Jack Beresford looks at World Cup winner Christoph Kramer, the on-loan Borussia Monchengladbach midfielder being linked with a move to the Premier League.
Last summer’s World Cup seems like an eternity ago, but Tottenham Hotspur fans could soon be served with a timely reminder of the summer tournament amid rumours linking the club with a bid for Christoph Kramer.
The Germany international and World Cup finalist was impressive yet again in Borussia Monchengladbach’s 0-0 draw with Bayern Munich on Sunday and may well soon be on his way to England amid reported interest from Spurs.
But what do we really know about Kramer? Read on for five great bits of trivia focusing on the man himself.
Kramer’s route to the top in the Bundesliga was not as straightforward as you may believe. A youth team player with Fortuna Dusseldorf and Bayer Leverkusen, the midfielder signed his first professional contract with the latter of the two in 2010.
But game time proved hard to come by at the BayArena and a year later Kramer made the bold decision to switch down a division to Vfl Bochum in Bundesliga 2 as part of a season-long loan that caught the attention of several big sides.
At the start of the 2013/14 campaign, the German signed a contract extension with Leverkusen before agreeing to move to Borussia Monchengladbach on a two-season-long loan deal.
Part of the Germany squad that tasted success at the World Cup in Brazil, Kramer was a surprise inclusion in Die Mannschaft's starting XI for the final against Argentina, after an injury in the warm-up ruled out Sami Khedira.
The only impact of note involving Kramer, however, came when the midfielder was struck on the head by Albiceleste defender Ezequiel Garay in a challenge that eventually forced the young man off.
Speaking to the Gazetta dello Sport, referee Nicola Rizzoli revealed just how he deduced that Kramer was no longer fit to continue.
"Shortly after he'd been struck by Garay, Kramer came to me, asking 'ref, is this the final?" he told the news provider.
"I thought he was joking so I asked him to repeat the question, and he said: 'I need to know if this is really the final. After I said 'yes', he was a bit stunned and said: 'Thanks, that's important to know. I informed [Bastian] Schweinsteiger and they replaced Kramer."
Kramer counts Philipp Lahm, Manuel Neuer and Thomas Muller among his friends after the summer’s World Cup success, with the Bayern Munich trio even opting to get involved in a hilarious skit for Sports Studio in which they gave grossly exaggerated accounts of the midfielder’s behaviour in the immediate aftermath of his clash with Garay – all for comic effect of course.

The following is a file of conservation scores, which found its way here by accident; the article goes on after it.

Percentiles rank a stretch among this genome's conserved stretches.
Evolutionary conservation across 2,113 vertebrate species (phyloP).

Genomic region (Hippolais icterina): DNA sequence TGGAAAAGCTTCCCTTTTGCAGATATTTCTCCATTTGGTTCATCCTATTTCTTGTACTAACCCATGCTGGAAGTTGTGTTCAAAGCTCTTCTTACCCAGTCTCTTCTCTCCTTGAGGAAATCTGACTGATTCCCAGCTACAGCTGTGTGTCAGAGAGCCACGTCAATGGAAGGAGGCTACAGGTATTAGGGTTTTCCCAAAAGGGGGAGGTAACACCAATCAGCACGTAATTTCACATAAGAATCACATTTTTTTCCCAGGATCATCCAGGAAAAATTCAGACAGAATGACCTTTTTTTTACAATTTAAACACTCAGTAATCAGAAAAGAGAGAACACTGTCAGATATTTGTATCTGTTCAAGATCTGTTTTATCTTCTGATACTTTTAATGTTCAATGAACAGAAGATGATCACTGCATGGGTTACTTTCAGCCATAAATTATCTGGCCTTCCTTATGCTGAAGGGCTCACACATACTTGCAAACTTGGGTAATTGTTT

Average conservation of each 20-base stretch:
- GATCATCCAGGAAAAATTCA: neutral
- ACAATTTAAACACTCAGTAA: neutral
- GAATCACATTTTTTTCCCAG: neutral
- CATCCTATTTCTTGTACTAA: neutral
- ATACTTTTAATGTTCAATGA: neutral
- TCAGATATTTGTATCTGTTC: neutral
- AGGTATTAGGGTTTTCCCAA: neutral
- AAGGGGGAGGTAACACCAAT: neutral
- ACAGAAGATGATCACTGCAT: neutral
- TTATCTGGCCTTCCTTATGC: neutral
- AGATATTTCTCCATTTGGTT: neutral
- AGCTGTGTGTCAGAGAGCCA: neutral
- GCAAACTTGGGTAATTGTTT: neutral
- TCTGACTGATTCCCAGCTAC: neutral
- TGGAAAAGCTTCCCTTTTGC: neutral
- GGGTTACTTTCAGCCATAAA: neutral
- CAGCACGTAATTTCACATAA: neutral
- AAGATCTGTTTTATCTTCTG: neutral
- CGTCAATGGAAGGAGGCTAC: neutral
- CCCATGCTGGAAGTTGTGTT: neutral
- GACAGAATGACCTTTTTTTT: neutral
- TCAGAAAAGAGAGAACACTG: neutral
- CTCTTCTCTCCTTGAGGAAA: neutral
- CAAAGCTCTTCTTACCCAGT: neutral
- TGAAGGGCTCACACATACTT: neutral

In the clip Neuer said: “He was fine until I saw him acting strange. Then he came to me and said ‘Manu, let me play as the goalkeeper”
While Lahm noted: “I wasn’t worried at first, he played normally. But things started [to go badly] when he came to me and said he wanted to take the captain band from my arm. I thought ‘what’s going on here’. When he wanted to trade shirts with the ref I thought ‘it’s enough now’”.
And Muller added: "Until now you only know that he asked me if this is the final but sadly that’s only the most harmless thing that happened. He called me “Gerd” and congratulated me on the ’74 final. When the crowd was really loud he told me ‘great atmosphere here in the Ruhr stadium!
"It was important that he was subbed off because nobody knows what else he would’ve done. Maybe take off the ref’s panties."
Kramer was on the receiving end of a notable bit of sportsmanship in the Bundesliga earlier this season, after an opposition player asked the referee to rescind a yellow card that had just been given to the Germany international.
On first look, it appeared that the 23-year-old had tripped Paderborn striker Stefan Kutschke during a league clash with Gladbach.
Referee Marco Fritz went to book Kramer following the foul but Kutschke moved quickly to inform the referee that he had simply slipped rather than being fouled.
Fritz heeded the striker’s advice and a drop ball was awarded.
"There was no challenge," Kutschke told reporters afterwards.
"I slipped on the turf and I pointed that out to the referee. But then I saw that Christoph Kramer was shown a yellow card and I said – no, that wasn't a foul."
Kramer was hot property in the direct aftermath of Germany’s World Cup win, with Everton among the sides thought to be keen on completing a deal for the midfielder.
He came closest to a move to Italy and Serie A with Napoli, however, with the 22-year-old holding discussions with the Naples club over a potential move.
"Am I in contact with Napoli? Yes, I am talking to Napoli,” he told Bild at the time. "It's a very interesting offer, above all because they have a great coach. I cannot add any more at this moment."
Ultimately, however, Napoli found themselves priced out of a move with Leverkusen first-team squad manager Jonas Boldt hinting as much in an interview with Kicker.
"There is no offer ...Christoph is under contract here until 2017, and nothing else counts," he said. "Christoph certainly suits us for next season."